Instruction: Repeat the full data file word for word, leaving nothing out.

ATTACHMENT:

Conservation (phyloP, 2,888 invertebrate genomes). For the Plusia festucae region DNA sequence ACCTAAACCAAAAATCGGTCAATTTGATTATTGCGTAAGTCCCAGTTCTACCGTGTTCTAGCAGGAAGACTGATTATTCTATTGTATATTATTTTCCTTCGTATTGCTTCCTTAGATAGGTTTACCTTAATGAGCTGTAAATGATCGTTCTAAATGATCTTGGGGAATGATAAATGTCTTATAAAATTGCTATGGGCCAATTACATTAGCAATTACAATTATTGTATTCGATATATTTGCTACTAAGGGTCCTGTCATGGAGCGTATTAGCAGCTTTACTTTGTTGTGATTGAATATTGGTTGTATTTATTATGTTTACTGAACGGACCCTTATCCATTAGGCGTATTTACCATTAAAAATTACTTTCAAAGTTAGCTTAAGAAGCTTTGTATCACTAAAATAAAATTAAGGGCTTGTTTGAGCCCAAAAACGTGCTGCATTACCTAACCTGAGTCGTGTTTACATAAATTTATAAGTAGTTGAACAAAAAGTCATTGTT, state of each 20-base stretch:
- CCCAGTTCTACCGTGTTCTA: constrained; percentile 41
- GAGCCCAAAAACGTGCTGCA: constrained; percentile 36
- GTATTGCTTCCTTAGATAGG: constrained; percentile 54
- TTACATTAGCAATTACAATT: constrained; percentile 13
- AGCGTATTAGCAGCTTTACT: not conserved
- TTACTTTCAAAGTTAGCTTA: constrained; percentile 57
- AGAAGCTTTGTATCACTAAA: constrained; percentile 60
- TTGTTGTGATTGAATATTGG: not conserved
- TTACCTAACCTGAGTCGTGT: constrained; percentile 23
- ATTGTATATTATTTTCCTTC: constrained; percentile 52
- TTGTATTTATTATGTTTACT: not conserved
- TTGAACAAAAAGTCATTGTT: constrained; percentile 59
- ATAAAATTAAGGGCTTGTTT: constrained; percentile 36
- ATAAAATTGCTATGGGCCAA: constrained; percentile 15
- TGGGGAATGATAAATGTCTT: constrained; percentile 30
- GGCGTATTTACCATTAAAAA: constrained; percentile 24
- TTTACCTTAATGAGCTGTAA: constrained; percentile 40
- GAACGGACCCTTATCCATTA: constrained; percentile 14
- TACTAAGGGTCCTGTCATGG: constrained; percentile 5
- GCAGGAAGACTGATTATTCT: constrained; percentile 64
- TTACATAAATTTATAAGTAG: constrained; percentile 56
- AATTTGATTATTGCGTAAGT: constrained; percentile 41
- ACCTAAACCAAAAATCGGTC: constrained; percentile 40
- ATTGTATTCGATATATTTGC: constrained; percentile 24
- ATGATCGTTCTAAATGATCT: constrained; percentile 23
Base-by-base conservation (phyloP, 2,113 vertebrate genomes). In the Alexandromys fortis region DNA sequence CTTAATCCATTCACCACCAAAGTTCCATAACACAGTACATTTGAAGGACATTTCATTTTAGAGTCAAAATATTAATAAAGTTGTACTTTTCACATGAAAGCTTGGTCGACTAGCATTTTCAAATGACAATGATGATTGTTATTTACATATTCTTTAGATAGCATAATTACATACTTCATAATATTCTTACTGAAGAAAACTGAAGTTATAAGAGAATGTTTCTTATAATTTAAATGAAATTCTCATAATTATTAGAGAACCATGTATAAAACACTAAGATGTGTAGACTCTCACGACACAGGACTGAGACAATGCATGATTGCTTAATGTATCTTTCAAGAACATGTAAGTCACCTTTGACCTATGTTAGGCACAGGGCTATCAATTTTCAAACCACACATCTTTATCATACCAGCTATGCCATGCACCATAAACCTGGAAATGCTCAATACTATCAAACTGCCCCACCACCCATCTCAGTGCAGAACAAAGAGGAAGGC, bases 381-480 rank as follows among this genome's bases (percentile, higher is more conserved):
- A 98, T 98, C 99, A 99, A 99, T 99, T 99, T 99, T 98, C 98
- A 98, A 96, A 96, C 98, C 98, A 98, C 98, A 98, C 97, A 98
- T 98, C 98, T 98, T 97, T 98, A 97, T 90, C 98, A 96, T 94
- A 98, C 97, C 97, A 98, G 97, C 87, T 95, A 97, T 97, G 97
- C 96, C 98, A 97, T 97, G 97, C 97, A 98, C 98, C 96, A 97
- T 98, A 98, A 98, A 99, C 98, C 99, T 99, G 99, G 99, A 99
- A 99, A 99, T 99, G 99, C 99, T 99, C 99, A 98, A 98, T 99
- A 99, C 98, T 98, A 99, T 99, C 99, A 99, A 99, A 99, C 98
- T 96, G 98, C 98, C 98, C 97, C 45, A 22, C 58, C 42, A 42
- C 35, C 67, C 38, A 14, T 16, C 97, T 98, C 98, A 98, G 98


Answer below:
Conservation (phyloP, 2,888 invertebrate genomes). For the Plusia festucae region DNA sequence ACCTAAACCAAAAATCGGTCAATTTGATTATTGCGTAAGTCCCAGTTCTACCGTGTTCTAGCAGGAAGACTGATTATTCTATTGTATATTATTTTCCTTCGTATTGCTTCCTTAGATAGGTTTACCTTAATGAGCTGTAAATGATCGTTCTAAATGATCTTGGGGAATGATAAATGTCTTATAAAATTGCTATGGGCCAATTACATTAGCAATTACAATTATTGTATTCGATATATTTGCTACTAAGGGTCCTGTCATGGAGCGTATTAGCAGCTTTACTTTGTTGTGATTGAATATTGGTTGTATTTATTATGTTTACTGAACGGACCCTTATCCATTAGGCGTATTTACCATTAAAAATTACTTTCAAAGTTAGCTTAAGAAGCTTTGTATCACTAAAATAAAATTAAGGGCTTGTTTGAGCCCAAAAACGTGCTGCATTACCTAACCTGAGTCGTGTTTACATAAATTTATAAGTAGTTGAACAAAAAGTCATTGTT, state of each 20-base stretch:
- CCCAGTTCTACCGTGTTCTA: constrained; percentile 41
- GAGCCCAAAAACGTGCTGCA: constrained; percentile 36
- GTATTGCTTCCTTAGATAGG: constrained; percentile 54
- TTACATTAGCAATTACAATT: constrained; percentile 13
- AGCGTATTAGCAGCTTTACT: not conserved
- TTACTTTCAAAGTTAGCTTA: constrained; percentile 57
- AGAAGCTTTGTATCACTAAA: constrained; percentile 60
- TTGTTGTGATTGAATATTGG: not conserved
- TTACCTAACCTGAGTCGTGT: constrained; percentile 23
- ATTGTATATTATTTTCCTTC: constrained; percentile 52
- TTGTATTTATTATGTTTACT: not conserved
- TTGAACAAAAAGTCATTGTT: constrained; percentile 59
- ATAAAATTAAGGGCTTGTTT: constrained; percentile 36
- ATAAAATTGCTATGGGCCAA: constrained; percentile 15
- TGGGGAATGATAAATGTCTT: constrained; percentile 30
- GGCGTATTTACCATTAAAAA: constrained; percentile 24
- TTTACCTTAATGAGCTGTAA: constrained; percentile 40
- GAACGGACCCTTATCCATTA: constrained; percentile 14
- TACTAAGGGTCCTGTCATGG: constrained; percentile 5
- GCAGGAAGACTGATTATTCT: constrained; percentile 64
- TTACATAAATTTATAAGTAG: constrained; percentile 56
- AATTTGATTATTGCGTAAGT: constrained; percentile 41
- ACCTAAACCAAAAATCGGTC: constrained; percentile 40
- ATTGTATTCGATATATTTGC: constrained; percentile 24
- ATGATCGTTCTAAATGATCT: constrained; percentile 23
Base-by-base conservation (phyloP, 2,113 vertebrate genomes). In the Alexandromys fortis region DNA sequence CTTAATCCATTCACCACCAAAGTTCCATAACACAGTACATTTGAAGGACATTTCATTTTAGAGTCAAAATATTAATAAAGTTGTACTTTTCACATGAAAGCTTGGTCGACTAGCATTTTCAAATGACAATGATGATTGTTATTTACATATTCTTTAGATAGCATAATTACATACTTCATAATATTCTTACTGAAGAAAACTGAAGTTATAAGAGAATGTTTCTTATAATTTAAATGAAATTCTCATAATTATTAGAGAACCATGTATAAAACACTAAGATGTGTAGACTCTCACGACACAGGACTGAGACAATGCATGATTGCTTAATGTATCTTTCAAGAACATGTAAGTCACCTTTGACCTATGTTAGGCACAGGGCTATCAATTTTCAAACCACACATCTTTATCATACCAGCTATGCCATGCACCATAAACCTGGAAATGCTCAATACTATCAAACTGCCCCACCACCCATCTCAGTGCAGAACAAAGAGGAAGGC, bases 381-480 rank as follows among this genome's bases (percentile, higher is more conserved):
- A 98, T 98, C 99, A 99, A 99, T 99, T 99, T 99, T 98, C 98
- A 98, A 96, A 96, C 98, C 98, A 98, C 98, A 98, C 97, A 98
- T 98, C 98, T 98, T 97, T 98, A 97, T 90, C 98, A 96, T 94
- A 98, C 97, C 97, A 98, G 97, C 87, T 95, A 97, T 97, G 97
- C 96, C 98, A 97, T 97, G 97, C 97, A 98, C 98, C 96, A 97
- T 98, A 98, A 98, A 99, C 98, C 99, T 99, G 99, G 99, A 99
- A 99, A 99, T 99, G 99, C 99, T 99, C 99, A 98, A 98, T 99
- A 99, C 98, T 98, A 99, T 99, C 99, A 99, A 99, A 99, C 98
- T 96, G 98, C 98, C 98, C 97, C 45, A 22, C 58, C 42, A 42
- C 35, C 67, C 38, A 14, T 16, C 97, T 98, C 98, A 98, G 98